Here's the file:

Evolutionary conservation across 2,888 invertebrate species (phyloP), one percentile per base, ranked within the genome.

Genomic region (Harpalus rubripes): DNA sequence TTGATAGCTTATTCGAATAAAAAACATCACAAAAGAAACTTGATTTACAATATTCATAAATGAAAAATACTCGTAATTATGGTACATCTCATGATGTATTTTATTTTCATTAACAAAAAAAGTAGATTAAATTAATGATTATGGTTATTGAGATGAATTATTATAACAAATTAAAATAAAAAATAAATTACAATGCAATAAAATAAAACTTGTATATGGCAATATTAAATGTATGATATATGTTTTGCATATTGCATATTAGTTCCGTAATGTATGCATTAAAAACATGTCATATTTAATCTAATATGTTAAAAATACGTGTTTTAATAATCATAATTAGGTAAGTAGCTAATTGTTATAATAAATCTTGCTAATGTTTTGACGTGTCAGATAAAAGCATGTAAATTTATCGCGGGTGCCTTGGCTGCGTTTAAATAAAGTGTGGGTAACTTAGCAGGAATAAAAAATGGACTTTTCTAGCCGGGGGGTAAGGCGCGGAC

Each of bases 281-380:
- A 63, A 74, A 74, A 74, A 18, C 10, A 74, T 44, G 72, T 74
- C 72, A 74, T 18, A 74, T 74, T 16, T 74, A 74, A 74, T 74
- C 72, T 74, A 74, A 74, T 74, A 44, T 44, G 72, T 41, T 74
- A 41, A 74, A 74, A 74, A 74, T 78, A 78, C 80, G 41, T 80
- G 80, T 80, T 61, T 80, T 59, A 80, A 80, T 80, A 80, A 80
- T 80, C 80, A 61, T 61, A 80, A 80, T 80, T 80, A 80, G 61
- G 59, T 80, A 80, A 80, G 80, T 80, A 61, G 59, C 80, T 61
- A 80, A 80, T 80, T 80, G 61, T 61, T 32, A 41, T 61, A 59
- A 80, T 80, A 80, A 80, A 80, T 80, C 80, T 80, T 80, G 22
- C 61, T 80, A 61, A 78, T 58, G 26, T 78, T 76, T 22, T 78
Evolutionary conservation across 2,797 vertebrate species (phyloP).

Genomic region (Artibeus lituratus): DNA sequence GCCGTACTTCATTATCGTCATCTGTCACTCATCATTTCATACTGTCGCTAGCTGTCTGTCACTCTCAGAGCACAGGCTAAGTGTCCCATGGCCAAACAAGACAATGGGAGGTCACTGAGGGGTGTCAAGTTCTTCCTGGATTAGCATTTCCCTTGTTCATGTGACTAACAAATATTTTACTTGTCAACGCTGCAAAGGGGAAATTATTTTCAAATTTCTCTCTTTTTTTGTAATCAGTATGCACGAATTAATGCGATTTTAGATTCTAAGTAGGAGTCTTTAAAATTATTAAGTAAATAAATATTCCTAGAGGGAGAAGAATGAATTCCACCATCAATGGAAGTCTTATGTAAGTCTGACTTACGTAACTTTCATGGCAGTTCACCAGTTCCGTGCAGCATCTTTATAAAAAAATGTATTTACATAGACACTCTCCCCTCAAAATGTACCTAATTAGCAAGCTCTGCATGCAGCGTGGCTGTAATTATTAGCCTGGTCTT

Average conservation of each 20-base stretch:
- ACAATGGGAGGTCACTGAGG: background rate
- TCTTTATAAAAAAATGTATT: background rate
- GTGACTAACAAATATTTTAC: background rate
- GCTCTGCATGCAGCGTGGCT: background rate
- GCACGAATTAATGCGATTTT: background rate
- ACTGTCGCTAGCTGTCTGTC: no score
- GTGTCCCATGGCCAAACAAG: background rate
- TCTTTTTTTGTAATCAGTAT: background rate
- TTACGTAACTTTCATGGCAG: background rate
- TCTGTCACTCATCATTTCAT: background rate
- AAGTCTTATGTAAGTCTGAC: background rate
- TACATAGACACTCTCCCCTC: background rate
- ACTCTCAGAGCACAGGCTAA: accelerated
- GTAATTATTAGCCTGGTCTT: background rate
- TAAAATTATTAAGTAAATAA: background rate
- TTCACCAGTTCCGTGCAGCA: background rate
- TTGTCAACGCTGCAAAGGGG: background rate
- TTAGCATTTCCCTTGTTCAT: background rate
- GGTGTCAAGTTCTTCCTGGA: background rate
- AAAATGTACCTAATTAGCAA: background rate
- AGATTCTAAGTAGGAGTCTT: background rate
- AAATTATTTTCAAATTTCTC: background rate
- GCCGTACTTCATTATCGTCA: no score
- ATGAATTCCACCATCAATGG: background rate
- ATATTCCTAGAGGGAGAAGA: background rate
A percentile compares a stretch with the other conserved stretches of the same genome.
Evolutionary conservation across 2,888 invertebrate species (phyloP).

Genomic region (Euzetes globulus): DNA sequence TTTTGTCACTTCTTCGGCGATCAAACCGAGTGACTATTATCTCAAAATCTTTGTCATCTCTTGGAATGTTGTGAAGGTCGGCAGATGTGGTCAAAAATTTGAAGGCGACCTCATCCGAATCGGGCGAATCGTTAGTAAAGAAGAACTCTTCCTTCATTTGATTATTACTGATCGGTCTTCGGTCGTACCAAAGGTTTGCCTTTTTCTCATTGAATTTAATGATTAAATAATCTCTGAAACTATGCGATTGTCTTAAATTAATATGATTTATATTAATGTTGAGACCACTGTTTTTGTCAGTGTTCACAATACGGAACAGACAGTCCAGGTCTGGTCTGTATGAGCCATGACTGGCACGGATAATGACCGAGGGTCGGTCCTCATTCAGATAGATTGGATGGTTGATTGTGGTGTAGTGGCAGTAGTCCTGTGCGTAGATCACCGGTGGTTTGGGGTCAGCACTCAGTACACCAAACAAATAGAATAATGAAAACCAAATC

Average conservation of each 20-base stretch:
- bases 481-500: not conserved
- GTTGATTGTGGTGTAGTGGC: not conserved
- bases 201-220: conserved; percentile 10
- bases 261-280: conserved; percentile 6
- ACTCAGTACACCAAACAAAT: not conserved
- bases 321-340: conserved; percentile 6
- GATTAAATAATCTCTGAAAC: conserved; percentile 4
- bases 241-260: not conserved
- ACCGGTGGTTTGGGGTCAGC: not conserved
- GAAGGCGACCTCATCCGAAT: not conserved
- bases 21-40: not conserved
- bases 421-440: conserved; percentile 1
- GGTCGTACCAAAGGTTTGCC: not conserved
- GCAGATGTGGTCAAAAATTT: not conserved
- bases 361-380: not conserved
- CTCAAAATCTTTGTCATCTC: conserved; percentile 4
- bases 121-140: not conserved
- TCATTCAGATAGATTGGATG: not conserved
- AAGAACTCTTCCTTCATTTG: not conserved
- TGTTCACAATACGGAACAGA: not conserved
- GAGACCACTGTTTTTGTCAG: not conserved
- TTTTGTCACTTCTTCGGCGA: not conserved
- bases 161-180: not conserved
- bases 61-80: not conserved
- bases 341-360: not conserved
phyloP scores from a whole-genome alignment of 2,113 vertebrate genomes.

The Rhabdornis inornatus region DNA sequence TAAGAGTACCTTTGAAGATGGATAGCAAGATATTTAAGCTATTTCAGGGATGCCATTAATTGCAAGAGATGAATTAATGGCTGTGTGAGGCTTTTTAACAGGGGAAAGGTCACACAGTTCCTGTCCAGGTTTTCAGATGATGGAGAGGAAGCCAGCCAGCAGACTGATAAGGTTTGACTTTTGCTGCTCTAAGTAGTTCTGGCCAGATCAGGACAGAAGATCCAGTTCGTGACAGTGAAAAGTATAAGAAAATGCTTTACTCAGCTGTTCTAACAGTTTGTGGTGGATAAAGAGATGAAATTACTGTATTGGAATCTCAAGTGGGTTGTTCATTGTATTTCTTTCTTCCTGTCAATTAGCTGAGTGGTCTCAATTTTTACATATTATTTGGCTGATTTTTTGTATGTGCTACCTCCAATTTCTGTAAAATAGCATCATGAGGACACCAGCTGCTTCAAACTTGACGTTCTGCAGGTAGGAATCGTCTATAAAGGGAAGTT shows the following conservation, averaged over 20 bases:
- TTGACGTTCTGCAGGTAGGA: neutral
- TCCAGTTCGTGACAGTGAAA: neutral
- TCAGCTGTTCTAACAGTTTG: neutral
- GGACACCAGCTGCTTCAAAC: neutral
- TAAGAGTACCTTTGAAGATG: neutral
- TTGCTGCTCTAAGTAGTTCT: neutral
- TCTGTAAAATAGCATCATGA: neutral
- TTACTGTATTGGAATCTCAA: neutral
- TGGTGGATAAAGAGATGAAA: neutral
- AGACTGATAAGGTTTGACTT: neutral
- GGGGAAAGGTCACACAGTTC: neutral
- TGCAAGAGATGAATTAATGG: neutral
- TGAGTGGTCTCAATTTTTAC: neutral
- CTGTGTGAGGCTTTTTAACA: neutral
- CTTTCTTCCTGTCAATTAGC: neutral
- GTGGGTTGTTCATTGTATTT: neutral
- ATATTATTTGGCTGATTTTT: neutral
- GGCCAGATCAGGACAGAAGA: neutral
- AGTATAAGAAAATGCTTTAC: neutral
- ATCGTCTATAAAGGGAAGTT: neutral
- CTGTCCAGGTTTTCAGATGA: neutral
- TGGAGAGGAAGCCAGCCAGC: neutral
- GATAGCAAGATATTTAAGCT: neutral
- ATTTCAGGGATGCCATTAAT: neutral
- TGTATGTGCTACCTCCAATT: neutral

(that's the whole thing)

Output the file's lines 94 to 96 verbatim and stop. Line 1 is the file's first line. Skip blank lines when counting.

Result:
- TGGAGAGGAAGCCAGCCAGC: neutral
- GATAGCAAGATATTTAAGCT: neutral
- ATTTCAGGGATGCCATTAAT: neutral